Shania Twain enjoying tour that she says will be her last.

Shania Twain added an acoustic break in the middle of the shows she is doing on her “Rock This Country” tour, even though she wasn’t sure about it.

“I was afraid to slow the show down,” says Twain, calling from a tour stop in Ontario, Canada. “But I’m really glad I did. It’s good to have that dynamic - the rest of the show is so full-on.”

In a way, Twain is ready for a similar change of pace in her life, as well as her career. The “Rock This Country” tour is Twain’s first since 2004. She also says it will be her last.

“I’m really enjoying myself,” says Twain, who will turn 50 in August. “I know that this is coming to an end, and I’m not anxious about it. I’m going to enjoy it.”

Twain says she is eager to work on new music. She hopes to release her first album of new material since 2002’s “Up!” later this year, with some help from singer-songwriter-producer Matthew Koma. “I miss making records,” she says. “I’m dying to do it.”

She also is eager to present her impressive catalog of hits - from the traditional country of “Whose Bed Have Your Boots Been Under?” and “Any Man of Mine” to the pure pop of “You’re Still the One” and “From This Moment On” - in a new way for her fans.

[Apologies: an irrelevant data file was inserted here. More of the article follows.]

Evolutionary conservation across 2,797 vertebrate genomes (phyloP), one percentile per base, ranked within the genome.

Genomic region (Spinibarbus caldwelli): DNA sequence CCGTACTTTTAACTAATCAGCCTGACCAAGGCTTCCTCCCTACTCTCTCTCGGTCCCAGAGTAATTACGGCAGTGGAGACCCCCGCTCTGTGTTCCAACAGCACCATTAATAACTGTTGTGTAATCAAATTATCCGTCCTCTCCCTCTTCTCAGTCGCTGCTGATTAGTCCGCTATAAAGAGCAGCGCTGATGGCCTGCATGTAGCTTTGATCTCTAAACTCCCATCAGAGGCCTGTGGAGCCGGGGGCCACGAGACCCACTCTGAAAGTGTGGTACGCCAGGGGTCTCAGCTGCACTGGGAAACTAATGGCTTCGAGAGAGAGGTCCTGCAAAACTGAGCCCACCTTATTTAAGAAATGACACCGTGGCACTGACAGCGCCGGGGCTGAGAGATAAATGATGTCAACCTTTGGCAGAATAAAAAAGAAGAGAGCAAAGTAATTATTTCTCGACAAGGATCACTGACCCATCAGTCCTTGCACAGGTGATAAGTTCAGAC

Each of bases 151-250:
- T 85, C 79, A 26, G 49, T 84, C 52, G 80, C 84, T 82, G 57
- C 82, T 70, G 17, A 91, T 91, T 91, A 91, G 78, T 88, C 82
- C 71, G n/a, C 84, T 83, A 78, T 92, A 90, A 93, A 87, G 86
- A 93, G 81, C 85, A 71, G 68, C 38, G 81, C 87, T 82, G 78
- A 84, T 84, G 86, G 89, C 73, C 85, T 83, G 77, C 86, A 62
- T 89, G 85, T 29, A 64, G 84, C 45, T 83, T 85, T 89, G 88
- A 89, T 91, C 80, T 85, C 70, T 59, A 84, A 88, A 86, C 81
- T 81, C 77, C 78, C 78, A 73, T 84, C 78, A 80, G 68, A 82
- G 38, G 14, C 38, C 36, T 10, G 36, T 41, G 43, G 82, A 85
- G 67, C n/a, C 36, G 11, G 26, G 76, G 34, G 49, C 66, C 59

“It’s been a lot of years since I wrote those songs - life has changed dramatically,” she says, alluding to her very public divorce from husband/musical collaborator Robert “Mutt” Lange and a health scare that threatened the complete loss of her voice. “Why I wrote some of those songs has changed. They affect me in a different way when I’m singing them now for sure. Seeing how the audience reacts affects me as well. … I sing them as myself at that moment.”

That said, Twain is definitely out to have fun on the tour. “I enjoy giving people the hits,” she says. “We’re doing them more rock-edged and adding the live spirit of the ‘Rock This Country’ theme. It’s high-energy and it feels good.”

Twain says she was surprised at how excited fans have been about the shows. “During the planning process, it’s all on paper and you don’t know what is going to happen,” she says. “But the reaction has been so much more than I expected.”

Twain says her goals now have become simple. No more concerns about hits and sales and all that.

“I just want to keep focusing on where I’m at,” she says. “I’m going to focus on doing my best and hopefully that will make a difference in people’s lives. I hope it does.”